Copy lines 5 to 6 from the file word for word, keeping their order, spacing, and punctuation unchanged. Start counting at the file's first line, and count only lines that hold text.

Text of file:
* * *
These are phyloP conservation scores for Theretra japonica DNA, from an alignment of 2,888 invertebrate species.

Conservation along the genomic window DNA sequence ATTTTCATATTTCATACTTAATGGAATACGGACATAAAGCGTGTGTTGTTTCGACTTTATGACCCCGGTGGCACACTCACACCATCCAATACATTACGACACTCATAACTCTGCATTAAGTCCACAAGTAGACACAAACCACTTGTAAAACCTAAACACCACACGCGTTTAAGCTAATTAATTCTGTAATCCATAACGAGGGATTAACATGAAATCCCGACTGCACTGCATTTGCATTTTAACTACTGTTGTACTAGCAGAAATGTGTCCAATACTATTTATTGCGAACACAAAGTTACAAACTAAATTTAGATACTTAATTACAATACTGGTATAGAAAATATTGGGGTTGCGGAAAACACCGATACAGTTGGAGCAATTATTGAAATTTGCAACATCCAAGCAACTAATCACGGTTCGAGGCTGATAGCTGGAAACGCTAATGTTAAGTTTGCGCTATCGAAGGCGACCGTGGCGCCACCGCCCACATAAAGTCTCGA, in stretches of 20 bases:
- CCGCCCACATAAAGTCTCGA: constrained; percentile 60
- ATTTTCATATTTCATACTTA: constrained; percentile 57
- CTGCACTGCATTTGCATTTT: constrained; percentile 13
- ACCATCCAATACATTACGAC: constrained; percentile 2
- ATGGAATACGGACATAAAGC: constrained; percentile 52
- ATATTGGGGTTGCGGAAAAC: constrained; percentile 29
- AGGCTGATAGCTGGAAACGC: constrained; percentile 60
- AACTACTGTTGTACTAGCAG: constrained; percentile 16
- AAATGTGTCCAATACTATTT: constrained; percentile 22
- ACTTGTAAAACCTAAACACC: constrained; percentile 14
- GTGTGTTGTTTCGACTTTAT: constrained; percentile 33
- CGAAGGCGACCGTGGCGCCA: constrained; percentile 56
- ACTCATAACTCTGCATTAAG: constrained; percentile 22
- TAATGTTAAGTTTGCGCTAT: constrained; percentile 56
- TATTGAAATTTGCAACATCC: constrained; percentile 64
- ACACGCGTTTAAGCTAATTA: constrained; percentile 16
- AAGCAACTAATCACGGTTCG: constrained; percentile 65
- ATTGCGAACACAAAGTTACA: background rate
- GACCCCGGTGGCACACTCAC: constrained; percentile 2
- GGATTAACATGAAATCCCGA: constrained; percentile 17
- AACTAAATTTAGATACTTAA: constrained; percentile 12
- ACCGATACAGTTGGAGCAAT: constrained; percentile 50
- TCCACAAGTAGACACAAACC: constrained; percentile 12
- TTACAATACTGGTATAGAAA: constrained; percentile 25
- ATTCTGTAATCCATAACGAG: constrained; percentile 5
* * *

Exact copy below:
- CTGCACTGCATTTGCATTTT: constrained; percentile 13
- ACCATCCAATACATTACGAC: constrained; percentile 2